Murcia, F Yeah!

“So help me God, if you don’t start with this picture, I’m done helping with this blog.”
[this was Doer’s dummy caption before Dreamer made her contributions to this post. We’re going to allow the original caption to remain, as Dreamer thought it might be fun to allow a window into our process.]
Still better than flying.

We never thought a dancing sardine with a trout pout would be part of our cultural experience in Europe, but life is full of fun surprises. More on the fish later. In February, we found ourselves in the city of Murcia, the capital of the autonomous region of Murcia, which lies below the autonomous Valencian Community, where we live. It also has a near-miss patriotic name if you’re from ‘Murica like we are. One letter off, darn.

After four or five hours on a train – which Doer supplemented with leftover potato salad – the two adventurers arrived in time to find an Indian restaurant for dinner.

Saturday morning began in one of the best possible ways to begin a weekend – with a visit to the local market. We enjoyed some tortilla española for breakfast, and Doer especially enjoyed seeing the seafood from the Mediterranean coast of Murcia – slightly different than the fare caught off the Mediterranean coast of Valencia (he is a connoisseur, after all).

Mercado de Verónicas, built between 1914 and 1917 over the site of a previous market.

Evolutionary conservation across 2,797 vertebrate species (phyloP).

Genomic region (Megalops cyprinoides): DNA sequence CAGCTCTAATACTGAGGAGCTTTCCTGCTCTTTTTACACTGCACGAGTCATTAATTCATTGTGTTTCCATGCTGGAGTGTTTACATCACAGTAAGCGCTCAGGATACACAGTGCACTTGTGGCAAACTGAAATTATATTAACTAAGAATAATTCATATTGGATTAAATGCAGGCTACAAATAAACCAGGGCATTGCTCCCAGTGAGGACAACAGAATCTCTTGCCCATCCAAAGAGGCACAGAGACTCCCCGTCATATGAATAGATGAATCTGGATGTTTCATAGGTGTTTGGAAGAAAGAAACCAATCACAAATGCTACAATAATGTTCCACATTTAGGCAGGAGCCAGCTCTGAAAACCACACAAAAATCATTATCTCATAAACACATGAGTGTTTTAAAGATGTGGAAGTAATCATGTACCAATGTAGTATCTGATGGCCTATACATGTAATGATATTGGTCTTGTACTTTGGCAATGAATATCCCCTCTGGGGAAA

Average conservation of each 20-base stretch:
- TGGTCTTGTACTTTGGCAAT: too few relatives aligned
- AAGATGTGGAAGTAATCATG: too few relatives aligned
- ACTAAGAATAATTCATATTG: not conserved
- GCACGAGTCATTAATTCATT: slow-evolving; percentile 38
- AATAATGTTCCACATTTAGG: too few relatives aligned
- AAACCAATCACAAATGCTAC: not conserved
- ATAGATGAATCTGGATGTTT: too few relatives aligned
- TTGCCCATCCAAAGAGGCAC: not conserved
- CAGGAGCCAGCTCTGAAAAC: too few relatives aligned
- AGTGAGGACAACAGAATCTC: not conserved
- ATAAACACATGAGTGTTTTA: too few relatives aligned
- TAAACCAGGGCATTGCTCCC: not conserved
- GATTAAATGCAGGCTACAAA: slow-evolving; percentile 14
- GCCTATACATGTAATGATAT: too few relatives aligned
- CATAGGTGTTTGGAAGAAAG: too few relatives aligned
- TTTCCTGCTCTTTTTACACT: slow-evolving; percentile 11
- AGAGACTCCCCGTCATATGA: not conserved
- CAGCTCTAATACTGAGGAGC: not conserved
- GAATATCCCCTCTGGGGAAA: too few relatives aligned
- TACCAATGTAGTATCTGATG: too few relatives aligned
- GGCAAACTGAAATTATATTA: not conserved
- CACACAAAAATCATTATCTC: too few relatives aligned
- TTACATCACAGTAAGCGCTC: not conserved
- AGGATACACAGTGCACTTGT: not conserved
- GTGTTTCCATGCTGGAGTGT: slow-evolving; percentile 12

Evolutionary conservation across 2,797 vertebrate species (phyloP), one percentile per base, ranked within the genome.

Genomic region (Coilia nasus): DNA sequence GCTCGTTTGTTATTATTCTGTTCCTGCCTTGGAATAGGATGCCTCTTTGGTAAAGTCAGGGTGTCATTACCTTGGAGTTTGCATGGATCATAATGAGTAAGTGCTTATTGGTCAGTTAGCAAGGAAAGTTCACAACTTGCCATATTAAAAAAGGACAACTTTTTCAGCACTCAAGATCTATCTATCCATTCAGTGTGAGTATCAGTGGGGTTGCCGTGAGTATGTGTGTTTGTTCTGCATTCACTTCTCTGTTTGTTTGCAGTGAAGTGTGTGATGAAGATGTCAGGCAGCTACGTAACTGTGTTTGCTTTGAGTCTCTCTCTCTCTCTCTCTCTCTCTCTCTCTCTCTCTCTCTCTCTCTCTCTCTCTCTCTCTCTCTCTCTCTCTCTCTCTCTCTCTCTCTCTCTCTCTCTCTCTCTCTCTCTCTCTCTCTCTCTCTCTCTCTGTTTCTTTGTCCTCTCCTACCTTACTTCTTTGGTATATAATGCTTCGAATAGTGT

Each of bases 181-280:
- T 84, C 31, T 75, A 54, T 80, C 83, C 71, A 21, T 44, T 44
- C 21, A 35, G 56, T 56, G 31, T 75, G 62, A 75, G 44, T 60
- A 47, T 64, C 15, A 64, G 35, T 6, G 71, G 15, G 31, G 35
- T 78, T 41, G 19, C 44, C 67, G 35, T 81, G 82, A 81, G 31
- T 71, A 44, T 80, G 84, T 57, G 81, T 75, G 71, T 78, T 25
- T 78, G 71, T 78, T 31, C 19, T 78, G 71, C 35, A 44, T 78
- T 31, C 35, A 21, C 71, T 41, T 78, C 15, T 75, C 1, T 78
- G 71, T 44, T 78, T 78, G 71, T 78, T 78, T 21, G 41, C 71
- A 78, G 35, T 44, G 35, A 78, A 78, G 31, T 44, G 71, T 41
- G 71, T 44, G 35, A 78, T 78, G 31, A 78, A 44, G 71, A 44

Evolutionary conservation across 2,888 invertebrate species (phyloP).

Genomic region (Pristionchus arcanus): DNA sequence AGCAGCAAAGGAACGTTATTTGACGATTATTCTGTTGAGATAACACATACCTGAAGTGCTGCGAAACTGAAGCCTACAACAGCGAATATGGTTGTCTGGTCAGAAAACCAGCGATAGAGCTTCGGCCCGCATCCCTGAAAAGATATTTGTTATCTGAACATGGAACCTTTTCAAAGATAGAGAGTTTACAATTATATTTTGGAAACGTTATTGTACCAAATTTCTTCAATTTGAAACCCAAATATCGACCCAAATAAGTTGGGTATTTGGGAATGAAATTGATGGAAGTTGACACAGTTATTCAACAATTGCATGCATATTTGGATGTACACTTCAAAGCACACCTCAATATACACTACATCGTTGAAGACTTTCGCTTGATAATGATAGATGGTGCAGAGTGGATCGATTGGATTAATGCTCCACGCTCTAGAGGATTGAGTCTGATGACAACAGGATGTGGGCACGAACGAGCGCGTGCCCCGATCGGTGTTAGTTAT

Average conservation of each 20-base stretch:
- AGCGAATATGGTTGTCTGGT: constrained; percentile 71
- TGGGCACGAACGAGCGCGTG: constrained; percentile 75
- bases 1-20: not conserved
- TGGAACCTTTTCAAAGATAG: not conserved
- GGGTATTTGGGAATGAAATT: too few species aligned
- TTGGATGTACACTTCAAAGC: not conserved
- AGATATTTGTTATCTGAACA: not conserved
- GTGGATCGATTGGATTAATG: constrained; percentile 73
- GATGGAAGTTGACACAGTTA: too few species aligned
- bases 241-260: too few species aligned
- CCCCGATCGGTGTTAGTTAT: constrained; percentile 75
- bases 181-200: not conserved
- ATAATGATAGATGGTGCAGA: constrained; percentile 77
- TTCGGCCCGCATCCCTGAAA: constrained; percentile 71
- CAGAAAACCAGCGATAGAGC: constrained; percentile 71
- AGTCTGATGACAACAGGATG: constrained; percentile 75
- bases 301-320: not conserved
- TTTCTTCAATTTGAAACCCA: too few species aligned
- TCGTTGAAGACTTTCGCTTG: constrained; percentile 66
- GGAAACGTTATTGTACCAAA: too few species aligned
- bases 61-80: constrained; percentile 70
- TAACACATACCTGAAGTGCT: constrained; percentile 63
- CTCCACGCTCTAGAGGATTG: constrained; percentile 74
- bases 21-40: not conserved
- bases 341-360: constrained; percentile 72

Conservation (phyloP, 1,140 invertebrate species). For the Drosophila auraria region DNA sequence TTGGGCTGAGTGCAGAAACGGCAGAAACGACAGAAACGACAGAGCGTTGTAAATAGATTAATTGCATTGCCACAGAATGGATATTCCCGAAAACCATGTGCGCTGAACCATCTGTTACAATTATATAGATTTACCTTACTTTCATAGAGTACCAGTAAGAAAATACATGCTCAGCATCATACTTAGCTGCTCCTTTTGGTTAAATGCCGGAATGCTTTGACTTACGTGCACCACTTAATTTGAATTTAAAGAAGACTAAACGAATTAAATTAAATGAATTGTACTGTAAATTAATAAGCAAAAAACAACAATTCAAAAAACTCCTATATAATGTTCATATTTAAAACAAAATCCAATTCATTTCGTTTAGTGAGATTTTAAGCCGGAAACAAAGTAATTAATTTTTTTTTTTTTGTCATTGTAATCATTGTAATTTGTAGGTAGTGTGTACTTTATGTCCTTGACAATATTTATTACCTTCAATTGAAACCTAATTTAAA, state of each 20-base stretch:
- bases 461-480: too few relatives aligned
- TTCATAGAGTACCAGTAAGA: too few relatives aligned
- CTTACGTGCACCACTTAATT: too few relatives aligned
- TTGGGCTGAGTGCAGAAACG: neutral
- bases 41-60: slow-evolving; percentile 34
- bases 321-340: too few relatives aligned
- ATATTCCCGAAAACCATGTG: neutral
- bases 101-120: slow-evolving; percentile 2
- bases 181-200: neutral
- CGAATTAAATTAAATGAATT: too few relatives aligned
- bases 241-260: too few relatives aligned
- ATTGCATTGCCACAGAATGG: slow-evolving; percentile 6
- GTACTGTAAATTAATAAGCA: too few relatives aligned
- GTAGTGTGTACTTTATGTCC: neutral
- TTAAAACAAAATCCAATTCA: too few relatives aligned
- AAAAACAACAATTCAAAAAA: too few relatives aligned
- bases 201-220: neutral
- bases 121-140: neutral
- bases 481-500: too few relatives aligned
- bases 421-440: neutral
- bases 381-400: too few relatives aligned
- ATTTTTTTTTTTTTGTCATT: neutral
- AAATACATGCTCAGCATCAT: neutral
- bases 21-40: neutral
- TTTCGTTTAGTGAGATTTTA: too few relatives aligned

Hey guys, what’s going on?
These little guys are called “chanquetes” and are tiny fish caught off the coast (zoom in – each one is a tiny long, slender, transparent fish). They. Are. DELICIOUS. They can be eaten lightly breaded and fried, or simmered in a garlic oil. If only they were available 3 hours up the coast where we are… Alas.

An exhibition hall and the remains of a 12th century wall lie adjacent to the market. The hall, a former 18th century convent, hosts temporary exhibits. Peter Greenaway and Saskia Boddeke’s Body Parts was there at the time of our visit – although we have to say, certain parts were featured more prominently than others.

The wall defended the Hispano-Muslim city for centuries.
The two bottom pieces are called Pricks & Cunts and Heads & Pricks, respectively.

The Cathedral Church of Saint Mary was built during the 14th to 18th centuries, and because of that long stretch of time, it includes all of the artistic styles from its inception to its completion (to be fair, that is fairly common in grand buildings of that time).

“Here, one listens to God.”

Not far from the cathedral lies the 19th century Real Casino de Murcia, Dreamer’s favorite part of the trip. Built between 1852 and 1892, the private club features classical and modernist design elements, and much of it seems to be inspired by Spain’s Islamic era. A self-guided audio tour filled us in on the history.

The Casino Entrance

Patio Árabe – Moorish Patio

Listening to guided audio tour.

This might say “Nada más grande que Alá” (Nothing greater than God), but our Arabic skills are non-existent.

Galería Central – Gallery

Biblioteca – Library (squee!)

El Congresillo – Interior hall where powerful people met

Salón de Baile – Dance hall


Tocador de señoras – Ladies Powder Room

Dreamer supposes ladies used this room to touch up their lipstick.
Fresco on the ceiling is an allegory of the night depicting the goddess Selene.

Salón de armas – Weapon room

Salón de té – Tea room

Wall outside the entrance.

Doer admiring the Jamón Ibérico – Spanish ham.

La exedra

Reproduction of the Lady of Elche.

Patio Pompeyano